Did you catch Pharrell Williams recently talking to Oprah about his controversial idea of “The New Black”? He said: “The New Black dreams and realises that it’s not pigmentation: it’s a mentality and it’s either going to work for you or its going to work against you. And you’ve got to pick the side you’re going to be on.”
His comments were met with a barrage of criticism in the social media, not least for dismissing every occurrence of racism ever experienced by ethnic minorities, as if you can overcome racism by simply ‘picking a side’. He also sparked a hashtag frenzy when writer and blogger Feminista Jones created the Twitter hashtag #whatkindofblackareyou? This resulted in tweets such as “I’m the ‘How tall are you? Do you play any sports?'” Black; to “the kind of Black that gets fed up with disconnected Blacks like @Pharrell not recognising that they are Black too”.
Their comments highlighted that there isn’t simply one way to be Black, new or otherwise.
In the past I’ve often felt disconnected from my Asian identity (and apparently I’m not alone in this, according to a new study). The fact is I’ve never been the “kind of Asian” that avidly listens to Bhangra, watches Bollywood films and takes pride in driving a BMW or whatever the other stereotypes are.
I grew up in a very white area. There were probably about four other Asians in my year-group in high school, none of whom were my good friends. I hung out with English girls. They were a bit of a popular clique. Guess who I was in the midst of that? Yes that’s right, the token Asian person, the tagger-along. Every now and then I’d be allowed to go to my friend’s houses after school or at birthdays, and these glimpses into their family lives made me long to be a part of an English family because their lives seemed so simple. Their parents didn’t speak with an embarrassing accent and never seemed as strict as mine. They weren’t constantly reminded that ‘they weren’t from this country.’ They weren’t at odds with the society around them, as I often felt. Growing up I shied away from being Asian in favour of the other culture that surrounded me. By the time I was in my late twenties, I resigned myself to the notion that I was probably a coconut: brown on the outside, white on the inside.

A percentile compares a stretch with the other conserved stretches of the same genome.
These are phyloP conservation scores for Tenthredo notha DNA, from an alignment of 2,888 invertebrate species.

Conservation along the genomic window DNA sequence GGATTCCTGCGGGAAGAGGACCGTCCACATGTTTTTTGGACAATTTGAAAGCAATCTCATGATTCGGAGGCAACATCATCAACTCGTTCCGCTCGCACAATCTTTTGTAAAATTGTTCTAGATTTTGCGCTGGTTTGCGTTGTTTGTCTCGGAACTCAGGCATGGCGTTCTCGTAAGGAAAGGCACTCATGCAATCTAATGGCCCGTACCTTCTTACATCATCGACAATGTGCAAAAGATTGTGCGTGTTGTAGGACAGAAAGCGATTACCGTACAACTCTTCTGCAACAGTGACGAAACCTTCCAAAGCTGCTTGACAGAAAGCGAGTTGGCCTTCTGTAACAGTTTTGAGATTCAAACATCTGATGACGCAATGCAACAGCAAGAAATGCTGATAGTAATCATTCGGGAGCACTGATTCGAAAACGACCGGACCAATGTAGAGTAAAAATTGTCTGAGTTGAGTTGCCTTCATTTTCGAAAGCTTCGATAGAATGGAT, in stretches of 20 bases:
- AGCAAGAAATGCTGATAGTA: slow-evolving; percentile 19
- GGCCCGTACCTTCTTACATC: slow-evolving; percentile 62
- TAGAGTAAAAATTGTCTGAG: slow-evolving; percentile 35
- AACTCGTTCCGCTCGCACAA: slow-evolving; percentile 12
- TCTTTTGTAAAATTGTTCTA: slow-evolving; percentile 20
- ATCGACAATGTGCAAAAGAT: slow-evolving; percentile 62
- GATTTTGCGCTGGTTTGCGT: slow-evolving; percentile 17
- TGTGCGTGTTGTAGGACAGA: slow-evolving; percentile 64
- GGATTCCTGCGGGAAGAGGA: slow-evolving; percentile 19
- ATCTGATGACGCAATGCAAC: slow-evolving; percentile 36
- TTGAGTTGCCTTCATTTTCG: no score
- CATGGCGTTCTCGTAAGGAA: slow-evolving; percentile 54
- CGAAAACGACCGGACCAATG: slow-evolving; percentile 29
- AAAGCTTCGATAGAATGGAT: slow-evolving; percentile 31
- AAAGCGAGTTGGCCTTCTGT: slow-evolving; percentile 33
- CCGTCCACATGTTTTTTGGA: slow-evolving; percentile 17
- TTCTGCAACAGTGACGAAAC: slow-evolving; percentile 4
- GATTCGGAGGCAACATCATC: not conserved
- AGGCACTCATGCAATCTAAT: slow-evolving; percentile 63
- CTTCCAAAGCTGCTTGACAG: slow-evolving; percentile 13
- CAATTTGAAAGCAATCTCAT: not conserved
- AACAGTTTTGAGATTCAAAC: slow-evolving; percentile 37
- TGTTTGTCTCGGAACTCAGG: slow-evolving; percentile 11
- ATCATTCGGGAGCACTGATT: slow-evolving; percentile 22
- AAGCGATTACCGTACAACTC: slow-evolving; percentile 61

Coconut; Bounty bar; white-washed; gorah-fied. Why do we as a community have such cruel labels for other Asians who don’t fit the mould? Because the truth is there is so much diversity in our community that there cannot be ‘one kind’ of Asian, in much the same way there cannot be simply one kind of black. I was the ‘kind of Asian’ that was raised without compromise to be Asian. My parents adhered strictly to the traditions, religious rules and cultures they brought over from their home-country. But outside the home my experience was totally different. My peers, teachers and role models- in short, all my influences were Western and English. As a result today, I, like so many others like me, occupy that curious space called British Asian.
We’re not fully British, but we’re also not fully Asian. There is a dual identity at play which means that you identify with both cultures, but it’s never as simple as saying “I’m from India” or “I’m English/Irish/Scottish” or whatever. Having access to these two cultures means you get the unique experience of dipping in and out of both; but sometimes this makes you feel like you don’t fully belong to either. If you are lucky enough though, you do have the advantage of taking or leaving the bits you do and don’t like.
If we’re going to have a discussion about identity, it’s important that we go beyond the stereotypes, and allow ourselves to do away with the mould. As a community we must be free to accept the diversity there is amongst us- Hindu, Sikh, Muslim, Punjabi, Guajarati, Bengali, Pakistani and so on- there are so many more permutations. There are so many communities and heritages encompassed under this blanket term “British Asian” that, to talk in singular terms would simply not do it justice. And with diversity comes a richness of cultural experience- just think of the melting pot of traditions and culture that we can bring when we come together as a larger community.
Today I have done away with any damaging self-labels such as ‘coconut’. I allow myself to be ‘the kind of Asian’ that celebrates her roots, heritage and all the culture that comes with it- and I actively pass this onto my daughter. I also recognise that there is a lot of British, English, Western in me, and I enjoy all that that offers me too.